"I didnt know that I was searching for God, but I was," says Rose. "We can look back now and say He directed our steps even when we didnt know what we were doing."
Their first service at Grace shocked them.
"We werent used to something so free," says Matt. "I was very active in drums in college, so the music ministry was unlike any Id seen."
The music and the invisible work of the Holy Spirit kept them coming back. At a church-sponsored marriage retreat, the Zuschlags were amazed at the rich, spiritual atmosphere they found themselves in.
"We didnt realize you could feel Gods presence or have conversation with Him," Matt says. "I was so amazed at peoples wealth of knowledge of the Bible, jumping to Scriptures to help us understand. They even had their own Bibles that they could write in. I didnt know you could do that."
They were also amazed by the fact that teen-agers would drive themselves to church instead of coming kicking and screaming. Rose and Matt gave their lives to Christ and have been active in the churchs home groups.
Grace runs 800 on Sunday morning.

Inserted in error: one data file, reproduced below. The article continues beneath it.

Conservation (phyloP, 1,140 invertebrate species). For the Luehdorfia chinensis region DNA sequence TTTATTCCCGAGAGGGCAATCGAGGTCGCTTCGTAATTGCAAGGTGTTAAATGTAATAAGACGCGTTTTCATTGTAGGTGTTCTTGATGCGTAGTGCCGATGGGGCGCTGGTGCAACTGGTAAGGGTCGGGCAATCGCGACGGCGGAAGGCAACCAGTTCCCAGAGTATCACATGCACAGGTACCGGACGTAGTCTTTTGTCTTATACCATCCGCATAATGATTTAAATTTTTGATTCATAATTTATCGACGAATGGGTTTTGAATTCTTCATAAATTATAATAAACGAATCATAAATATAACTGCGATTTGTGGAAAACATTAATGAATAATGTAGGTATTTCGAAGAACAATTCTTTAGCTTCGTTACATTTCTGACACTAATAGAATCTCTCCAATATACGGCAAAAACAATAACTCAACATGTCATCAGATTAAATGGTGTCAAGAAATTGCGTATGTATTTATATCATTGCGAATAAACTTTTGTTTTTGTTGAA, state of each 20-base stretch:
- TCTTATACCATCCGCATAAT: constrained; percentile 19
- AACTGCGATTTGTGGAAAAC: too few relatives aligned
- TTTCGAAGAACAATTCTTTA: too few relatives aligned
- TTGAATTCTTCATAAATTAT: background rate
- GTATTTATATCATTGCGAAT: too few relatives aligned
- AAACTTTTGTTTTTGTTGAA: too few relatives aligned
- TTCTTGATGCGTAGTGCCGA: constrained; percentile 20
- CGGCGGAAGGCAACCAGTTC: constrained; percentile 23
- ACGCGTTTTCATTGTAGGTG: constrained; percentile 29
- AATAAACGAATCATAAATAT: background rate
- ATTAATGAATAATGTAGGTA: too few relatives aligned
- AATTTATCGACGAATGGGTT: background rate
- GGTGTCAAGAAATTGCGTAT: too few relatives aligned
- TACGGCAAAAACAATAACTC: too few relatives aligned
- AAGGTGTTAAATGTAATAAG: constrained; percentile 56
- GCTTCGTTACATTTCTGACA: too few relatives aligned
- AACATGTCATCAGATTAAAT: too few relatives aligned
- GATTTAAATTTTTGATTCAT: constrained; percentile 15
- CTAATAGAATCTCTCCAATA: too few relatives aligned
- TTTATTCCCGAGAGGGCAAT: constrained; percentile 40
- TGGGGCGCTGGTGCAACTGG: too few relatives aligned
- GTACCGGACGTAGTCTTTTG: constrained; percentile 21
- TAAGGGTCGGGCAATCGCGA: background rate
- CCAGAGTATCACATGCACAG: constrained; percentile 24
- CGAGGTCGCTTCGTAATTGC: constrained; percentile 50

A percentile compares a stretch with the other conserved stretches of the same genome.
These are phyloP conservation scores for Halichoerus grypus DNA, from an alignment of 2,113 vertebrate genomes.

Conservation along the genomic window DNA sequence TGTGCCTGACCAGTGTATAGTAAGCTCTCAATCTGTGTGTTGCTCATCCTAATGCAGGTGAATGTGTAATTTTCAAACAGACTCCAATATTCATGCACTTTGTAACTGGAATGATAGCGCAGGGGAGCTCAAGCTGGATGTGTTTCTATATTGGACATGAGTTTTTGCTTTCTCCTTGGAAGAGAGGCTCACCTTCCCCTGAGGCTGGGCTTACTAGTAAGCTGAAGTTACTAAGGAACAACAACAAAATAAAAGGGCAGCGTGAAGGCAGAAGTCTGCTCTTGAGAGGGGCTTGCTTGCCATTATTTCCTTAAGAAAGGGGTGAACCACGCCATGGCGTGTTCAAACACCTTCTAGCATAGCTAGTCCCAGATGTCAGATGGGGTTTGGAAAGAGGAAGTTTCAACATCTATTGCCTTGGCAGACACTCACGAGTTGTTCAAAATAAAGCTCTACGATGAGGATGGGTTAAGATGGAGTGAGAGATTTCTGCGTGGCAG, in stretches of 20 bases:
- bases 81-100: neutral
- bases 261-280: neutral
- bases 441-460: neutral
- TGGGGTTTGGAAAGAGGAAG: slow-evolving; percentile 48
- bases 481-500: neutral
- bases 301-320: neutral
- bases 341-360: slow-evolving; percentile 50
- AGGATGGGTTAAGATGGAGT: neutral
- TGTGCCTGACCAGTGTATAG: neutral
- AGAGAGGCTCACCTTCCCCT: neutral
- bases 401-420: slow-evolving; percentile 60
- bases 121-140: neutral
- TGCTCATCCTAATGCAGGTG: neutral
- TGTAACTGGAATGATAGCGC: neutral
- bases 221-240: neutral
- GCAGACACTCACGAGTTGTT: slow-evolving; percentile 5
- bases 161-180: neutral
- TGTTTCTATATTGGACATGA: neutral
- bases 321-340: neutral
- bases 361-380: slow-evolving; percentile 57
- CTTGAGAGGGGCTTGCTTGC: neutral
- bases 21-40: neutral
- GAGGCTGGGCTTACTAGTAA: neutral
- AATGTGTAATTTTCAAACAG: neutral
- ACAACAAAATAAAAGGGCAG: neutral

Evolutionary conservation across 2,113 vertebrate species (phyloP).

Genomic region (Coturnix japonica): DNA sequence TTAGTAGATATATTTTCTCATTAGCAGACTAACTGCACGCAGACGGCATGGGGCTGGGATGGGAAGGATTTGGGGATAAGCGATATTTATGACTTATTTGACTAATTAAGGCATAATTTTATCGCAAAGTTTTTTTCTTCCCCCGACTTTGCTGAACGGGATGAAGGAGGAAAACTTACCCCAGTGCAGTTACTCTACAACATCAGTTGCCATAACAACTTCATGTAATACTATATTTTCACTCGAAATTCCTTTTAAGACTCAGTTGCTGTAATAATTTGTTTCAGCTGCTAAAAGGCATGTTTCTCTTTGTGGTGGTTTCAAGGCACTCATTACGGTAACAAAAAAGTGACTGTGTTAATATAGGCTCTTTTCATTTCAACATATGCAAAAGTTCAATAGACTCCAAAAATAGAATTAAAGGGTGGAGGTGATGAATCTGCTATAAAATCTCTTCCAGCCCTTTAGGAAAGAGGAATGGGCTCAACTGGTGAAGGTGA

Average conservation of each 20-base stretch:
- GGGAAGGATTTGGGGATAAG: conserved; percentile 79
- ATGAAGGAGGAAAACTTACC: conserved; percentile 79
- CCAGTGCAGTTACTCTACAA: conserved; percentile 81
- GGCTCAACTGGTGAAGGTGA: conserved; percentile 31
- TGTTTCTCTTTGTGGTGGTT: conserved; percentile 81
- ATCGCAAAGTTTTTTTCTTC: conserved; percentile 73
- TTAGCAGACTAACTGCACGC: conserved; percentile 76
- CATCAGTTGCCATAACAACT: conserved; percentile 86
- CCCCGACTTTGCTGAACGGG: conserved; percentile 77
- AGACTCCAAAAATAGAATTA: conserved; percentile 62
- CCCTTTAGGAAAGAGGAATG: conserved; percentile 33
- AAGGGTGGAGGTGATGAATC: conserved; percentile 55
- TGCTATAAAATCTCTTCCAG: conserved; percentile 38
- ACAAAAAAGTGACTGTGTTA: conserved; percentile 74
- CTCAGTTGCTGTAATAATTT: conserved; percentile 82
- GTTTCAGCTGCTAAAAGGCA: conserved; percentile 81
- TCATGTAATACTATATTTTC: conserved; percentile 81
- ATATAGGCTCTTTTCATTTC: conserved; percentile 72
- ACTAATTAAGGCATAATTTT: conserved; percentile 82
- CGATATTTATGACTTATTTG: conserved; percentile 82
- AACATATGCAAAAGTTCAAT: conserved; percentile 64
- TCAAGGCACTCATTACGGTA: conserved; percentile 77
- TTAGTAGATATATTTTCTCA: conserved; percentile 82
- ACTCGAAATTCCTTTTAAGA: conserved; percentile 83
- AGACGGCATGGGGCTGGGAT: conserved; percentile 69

"We are not the same church we were five years ago," Heimer says. "But if this city is to break into revival, we have to take the light to the community. We know something big is coming."
[Editors note: Two weeks after Joel Kilpatrick visited Grace Community Church, senior pastor Del Roberts passed away from aggressive cancer.]
Tough love in Harvey, Louisiana
In a parking lot in a dilapidated apartment complex, Wade Southerland, pastor of Living Word Worship Center, approaches a woman and two teen-age boys. The boys sit on the curb; the woman, on a kitchen chair. The woman tells Southerland that her son, Corky, who sits on the curb, almost died a few days earlier after being beaten by a gang. Corkys face bears fresh scrapes and bruises.
"Was that enough?" Southerland asks him. "Next time it might be worse and you will die. If you die there will be no hope."
Corky shrugs his shoulders, but, after Southerland prays that he will find the Lord, promises to attend church on Sunday.